Established in 1973, Panda Restaurant Group is one of the largest and most successful Chinese restaurant chains in the United States with close to 1,500 locations in 42 states, 20,000 employees and more than $1.6 billion in annual sales. This year, the Rosemead, Calif.-based company plans to open more than 100 new restaurants, some of which will be outside U.S. borders, says Robert Lustig, senior vice president of Panda Express International.
Panda officially began its international expansion when it opened its first Panda Express in Mexico in early September.
By January, the company had three restaurants open in Mexico City, and it intends to add 10 to 12 more by the end of this year. Panda had been planning an international expansion for quite some time, according to Lustig. “We spent significant time evaluating Mexico as a natural extension of our brand outside of the U.S. because of its geographic proximity,” he says.
During its numerous visits to Mexico, Panda was able to find a partner that shared the same business philosophy and principles that have made both organizations so successful in their respective countries. “We were really impressed with the quality of people they have on their team and the quality of people that work in their restaurants, and the way people work with each other within their organization is very similar to how we go about our business at Panda,” Lustig explains. “My belief is that it starts with the cultural fit. There are innumerable challenges associated with building a business outside of the U.S., and the only way to achieve success is to have a strong cultural likeness between the two organizations.”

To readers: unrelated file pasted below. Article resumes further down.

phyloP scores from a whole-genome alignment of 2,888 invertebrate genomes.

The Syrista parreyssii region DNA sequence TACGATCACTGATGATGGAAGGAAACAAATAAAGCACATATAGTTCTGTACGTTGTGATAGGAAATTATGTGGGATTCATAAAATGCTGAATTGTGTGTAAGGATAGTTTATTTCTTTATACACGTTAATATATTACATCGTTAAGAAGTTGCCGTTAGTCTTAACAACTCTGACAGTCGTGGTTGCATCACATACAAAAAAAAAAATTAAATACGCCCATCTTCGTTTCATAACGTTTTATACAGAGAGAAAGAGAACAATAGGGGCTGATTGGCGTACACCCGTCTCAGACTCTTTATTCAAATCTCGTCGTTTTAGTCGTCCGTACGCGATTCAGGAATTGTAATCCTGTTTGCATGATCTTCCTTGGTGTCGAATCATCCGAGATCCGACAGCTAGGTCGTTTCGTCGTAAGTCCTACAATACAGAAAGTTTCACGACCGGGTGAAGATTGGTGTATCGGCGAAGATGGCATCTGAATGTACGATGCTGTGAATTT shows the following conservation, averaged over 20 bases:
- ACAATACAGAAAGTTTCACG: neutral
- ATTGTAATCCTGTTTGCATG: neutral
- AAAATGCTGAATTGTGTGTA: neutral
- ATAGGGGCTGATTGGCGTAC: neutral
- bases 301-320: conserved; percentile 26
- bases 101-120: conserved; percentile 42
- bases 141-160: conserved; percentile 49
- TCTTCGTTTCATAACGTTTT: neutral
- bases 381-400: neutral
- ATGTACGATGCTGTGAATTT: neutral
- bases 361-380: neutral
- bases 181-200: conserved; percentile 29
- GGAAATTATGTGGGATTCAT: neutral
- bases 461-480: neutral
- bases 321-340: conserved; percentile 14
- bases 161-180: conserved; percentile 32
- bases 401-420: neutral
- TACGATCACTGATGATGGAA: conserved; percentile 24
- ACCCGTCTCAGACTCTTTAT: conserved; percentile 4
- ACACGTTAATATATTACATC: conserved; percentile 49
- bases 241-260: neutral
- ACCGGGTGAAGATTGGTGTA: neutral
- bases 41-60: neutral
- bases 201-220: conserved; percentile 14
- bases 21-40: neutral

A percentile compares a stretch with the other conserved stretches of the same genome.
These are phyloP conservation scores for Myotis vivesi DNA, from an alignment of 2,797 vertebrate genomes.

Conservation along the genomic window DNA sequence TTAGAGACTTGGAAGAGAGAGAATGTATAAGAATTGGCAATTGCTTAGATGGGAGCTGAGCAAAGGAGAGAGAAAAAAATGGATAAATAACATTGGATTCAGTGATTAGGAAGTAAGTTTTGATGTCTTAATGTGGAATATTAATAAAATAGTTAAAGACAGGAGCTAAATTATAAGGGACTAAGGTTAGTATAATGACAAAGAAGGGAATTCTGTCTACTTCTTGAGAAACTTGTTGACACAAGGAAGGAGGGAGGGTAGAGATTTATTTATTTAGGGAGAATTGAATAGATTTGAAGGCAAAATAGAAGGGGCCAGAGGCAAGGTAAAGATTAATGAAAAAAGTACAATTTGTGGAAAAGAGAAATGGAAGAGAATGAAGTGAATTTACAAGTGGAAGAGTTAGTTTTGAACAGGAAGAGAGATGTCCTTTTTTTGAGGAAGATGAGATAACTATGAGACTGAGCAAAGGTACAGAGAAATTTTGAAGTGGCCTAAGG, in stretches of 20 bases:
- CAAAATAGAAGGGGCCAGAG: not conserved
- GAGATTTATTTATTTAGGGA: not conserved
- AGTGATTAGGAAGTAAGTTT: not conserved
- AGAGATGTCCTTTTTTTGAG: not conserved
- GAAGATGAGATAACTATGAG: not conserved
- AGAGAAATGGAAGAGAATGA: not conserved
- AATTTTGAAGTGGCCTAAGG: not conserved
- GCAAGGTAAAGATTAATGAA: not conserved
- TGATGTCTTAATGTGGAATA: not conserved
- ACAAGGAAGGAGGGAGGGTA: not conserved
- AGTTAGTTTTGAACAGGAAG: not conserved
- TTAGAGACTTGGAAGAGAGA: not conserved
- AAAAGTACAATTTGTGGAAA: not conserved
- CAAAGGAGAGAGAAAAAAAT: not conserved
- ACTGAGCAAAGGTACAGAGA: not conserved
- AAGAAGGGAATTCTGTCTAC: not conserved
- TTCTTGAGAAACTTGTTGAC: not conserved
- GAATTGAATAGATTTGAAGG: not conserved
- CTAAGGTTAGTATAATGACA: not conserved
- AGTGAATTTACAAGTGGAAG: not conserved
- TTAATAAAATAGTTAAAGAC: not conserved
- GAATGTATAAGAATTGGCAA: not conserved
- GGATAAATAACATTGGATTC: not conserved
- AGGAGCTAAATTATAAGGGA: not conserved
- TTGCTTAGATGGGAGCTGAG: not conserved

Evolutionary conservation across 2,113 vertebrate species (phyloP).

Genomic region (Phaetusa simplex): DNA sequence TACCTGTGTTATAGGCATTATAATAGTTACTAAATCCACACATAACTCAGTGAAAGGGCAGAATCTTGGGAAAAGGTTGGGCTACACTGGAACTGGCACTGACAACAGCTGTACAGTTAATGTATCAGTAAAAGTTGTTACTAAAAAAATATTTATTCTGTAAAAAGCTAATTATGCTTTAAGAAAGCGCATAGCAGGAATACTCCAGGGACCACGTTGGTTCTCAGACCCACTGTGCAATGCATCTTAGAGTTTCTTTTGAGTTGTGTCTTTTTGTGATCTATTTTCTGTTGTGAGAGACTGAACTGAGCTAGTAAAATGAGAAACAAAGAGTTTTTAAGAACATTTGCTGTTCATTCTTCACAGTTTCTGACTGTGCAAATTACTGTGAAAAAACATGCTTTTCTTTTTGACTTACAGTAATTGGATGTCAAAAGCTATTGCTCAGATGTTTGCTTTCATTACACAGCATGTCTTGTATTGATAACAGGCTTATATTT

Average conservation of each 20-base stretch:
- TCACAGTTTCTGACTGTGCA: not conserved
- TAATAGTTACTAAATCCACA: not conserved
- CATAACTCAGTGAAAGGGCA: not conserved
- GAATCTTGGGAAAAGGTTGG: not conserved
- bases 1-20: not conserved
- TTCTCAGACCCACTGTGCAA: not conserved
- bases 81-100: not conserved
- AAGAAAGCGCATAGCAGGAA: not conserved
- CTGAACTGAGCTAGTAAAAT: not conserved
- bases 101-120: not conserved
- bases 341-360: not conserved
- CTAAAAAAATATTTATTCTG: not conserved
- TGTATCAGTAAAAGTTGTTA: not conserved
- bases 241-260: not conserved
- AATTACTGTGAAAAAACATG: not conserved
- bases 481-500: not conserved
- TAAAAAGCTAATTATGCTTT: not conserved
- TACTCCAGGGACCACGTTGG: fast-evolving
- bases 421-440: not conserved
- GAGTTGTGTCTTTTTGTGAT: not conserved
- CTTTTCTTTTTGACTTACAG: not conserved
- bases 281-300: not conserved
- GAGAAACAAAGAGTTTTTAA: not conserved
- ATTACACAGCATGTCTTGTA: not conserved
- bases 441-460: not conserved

Strategies for Success
There are two parts to a successful international expansion, according to Lustig. “The first one is establishing the brand firmly in the country, which can take anywhere from two to three years,” he says. “The second part is scaling the brand up and getting into aggressive development plans going forward. Right now, we’re still in the forming-and-establishing-the-brand phase. We will continue to grow our business predominantly in Mexico City for the foreseeable future and then expand into other major cities throughout Mexico.”
Panda will begin its operations in Mexico with what Lustig refers to as its standard menu offering, which will undoubtedly include its best-selling orange chicken recipe. “There is perhaps a little bit more demand for beef in Mexico than in the U.S., so we may look into offering a variety of beef dishes,” he says. “There is also an opportunity to integrate some traditional ways of serving our product in Mexico that may not necessarily work in the U.S., such as introducing wraps or using tortillas as a way to introduce our food.”
The most significant change in Mexico that Panda will undertake this year is implementing a delivery system, a service that it elected not to do in the United States. “Mexico City has a population of 25 million people in a geographic area the size of Los Angeles,” Lustig notes. “The delivery of food [via motorcycles with hot or cold storage boxes] is an essential part of the restaurant business model.”
Its marketing efforts will include a combination of billboards and key relationships with organizations such as the Mexico City Zoo. “The Mexico City Zoo had the first panda bear outside of China, and there is a love for the panda bear in Mexico,” Lustig says. “So, we did a promotion and sponsorship of the panda bears that are in the Mexico City Zoo, which also allowed us to get involved in the community.”
Panda intends to continue its North American expansion by opening stores in Canada this year, according to Lustig. “It’s really a remarkable time for Panda as we look beyond the United States borders to expand into other countries around the world, bringing with us not only our food, but also our culture,” he emphasizes.